Q: I also asked about the TPNW:
A: “TPNW is a heroic desire, but it is fighting history with respect to what it seeks to affect… In Ukraine, a capable if fragmented nuclear force existed after the collapse of the USSR. Kiev sincerely entertained the idea of maintaining their own deterrent as a means to ensure their continued freedom from a Russian yoke. The US stepped in with monies and together with Western states offered security guarantees regarding the sovereignty of Ukraine. Here a written guarantee was no match for a rolling tank.”
So, what next for New START? A great deal more in the way of diplomacy and discussions but no indication of outcomes.
As for the TPNW, this year is the 50-year anniversary of the Non-Proliferation Treaty. That aimed “to further the goal of achieving nuclear disarmament and general and complete disarmament”. The five official “Nuclear Weapons States”, the USA, Russia, the UK, France and China, have done nothing and Israel, Pakistan and India, who did not sign it, are certainly not going to budge on what they consider their only defence against an existential threat. The prospect of the TPNW, therefore, making the blindest bit of difference is, I predict, just as remote.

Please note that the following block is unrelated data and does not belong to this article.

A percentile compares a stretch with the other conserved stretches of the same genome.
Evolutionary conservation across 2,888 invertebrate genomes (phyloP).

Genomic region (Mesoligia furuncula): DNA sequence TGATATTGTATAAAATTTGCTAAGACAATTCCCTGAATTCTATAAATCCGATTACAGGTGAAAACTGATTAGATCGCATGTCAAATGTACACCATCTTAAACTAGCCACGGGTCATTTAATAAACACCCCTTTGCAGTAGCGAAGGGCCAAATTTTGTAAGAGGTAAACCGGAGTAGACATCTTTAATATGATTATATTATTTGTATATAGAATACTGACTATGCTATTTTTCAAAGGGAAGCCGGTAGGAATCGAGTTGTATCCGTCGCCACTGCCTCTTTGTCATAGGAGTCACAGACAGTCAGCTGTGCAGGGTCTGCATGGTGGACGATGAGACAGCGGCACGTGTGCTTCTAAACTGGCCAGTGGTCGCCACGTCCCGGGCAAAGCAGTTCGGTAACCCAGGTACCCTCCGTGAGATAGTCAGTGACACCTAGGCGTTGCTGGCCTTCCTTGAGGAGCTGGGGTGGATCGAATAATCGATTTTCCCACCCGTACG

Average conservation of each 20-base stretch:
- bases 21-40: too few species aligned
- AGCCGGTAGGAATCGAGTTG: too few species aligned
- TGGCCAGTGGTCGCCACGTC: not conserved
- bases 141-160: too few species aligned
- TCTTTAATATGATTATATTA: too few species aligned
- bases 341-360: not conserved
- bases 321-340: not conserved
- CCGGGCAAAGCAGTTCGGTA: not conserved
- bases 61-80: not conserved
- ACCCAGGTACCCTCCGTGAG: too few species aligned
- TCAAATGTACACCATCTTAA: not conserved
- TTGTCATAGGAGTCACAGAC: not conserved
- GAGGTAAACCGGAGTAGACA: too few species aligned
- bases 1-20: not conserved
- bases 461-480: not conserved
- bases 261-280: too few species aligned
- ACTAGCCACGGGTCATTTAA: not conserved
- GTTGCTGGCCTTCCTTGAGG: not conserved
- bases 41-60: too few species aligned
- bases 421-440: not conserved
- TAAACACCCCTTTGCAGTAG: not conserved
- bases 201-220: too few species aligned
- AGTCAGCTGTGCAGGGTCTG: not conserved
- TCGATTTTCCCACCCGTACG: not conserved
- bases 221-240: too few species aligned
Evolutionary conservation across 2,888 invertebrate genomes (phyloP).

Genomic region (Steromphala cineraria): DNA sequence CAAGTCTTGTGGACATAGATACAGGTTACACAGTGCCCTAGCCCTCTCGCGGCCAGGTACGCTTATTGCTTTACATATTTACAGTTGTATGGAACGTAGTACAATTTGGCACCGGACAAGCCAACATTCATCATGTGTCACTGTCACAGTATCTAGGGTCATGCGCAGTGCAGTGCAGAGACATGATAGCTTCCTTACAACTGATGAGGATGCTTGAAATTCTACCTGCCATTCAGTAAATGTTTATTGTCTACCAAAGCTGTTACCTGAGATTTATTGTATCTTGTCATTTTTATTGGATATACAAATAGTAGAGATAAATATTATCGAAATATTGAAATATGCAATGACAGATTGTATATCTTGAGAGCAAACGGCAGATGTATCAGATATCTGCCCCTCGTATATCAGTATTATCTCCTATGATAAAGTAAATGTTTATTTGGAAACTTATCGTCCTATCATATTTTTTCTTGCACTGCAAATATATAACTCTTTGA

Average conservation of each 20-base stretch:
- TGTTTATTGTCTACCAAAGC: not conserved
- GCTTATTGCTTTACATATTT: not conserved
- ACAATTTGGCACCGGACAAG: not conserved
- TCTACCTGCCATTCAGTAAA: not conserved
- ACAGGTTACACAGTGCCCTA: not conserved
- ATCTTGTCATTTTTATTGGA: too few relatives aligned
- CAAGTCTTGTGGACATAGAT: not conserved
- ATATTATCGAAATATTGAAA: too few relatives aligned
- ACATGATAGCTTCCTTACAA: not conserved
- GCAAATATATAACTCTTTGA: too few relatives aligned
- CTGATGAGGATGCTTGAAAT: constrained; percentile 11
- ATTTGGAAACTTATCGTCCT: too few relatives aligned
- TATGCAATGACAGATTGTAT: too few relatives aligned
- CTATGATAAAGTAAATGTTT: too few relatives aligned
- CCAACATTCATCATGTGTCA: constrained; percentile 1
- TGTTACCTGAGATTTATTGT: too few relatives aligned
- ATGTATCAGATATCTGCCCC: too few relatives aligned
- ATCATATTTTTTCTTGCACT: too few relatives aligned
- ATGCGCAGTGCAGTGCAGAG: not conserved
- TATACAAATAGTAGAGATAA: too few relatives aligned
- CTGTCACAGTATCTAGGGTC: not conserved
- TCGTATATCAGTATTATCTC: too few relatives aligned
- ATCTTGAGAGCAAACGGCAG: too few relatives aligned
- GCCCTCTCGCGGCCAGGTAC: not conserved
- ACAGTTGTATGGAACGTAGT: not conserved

All this is as well-meaning and as ineffectual as the Universal Declaration of Human Rights: those who applied human rights anyway still do, while those who ignored them still do.
With thanks to Mr Paul Janiczek and numerous other foreign policy specialists who spoke to me off the record.
Paul Janiczek was attached to the State Department during and between the George W. Bush and Trump administrations, including most recently at the Bureau of Arms Control, Verification and Compliance. He has briefed a variety of politicians, including then-members of Joe Biden’s staff, and worked on the New START.
Image Credit: International Campaign to Abolish Nuclear Weapons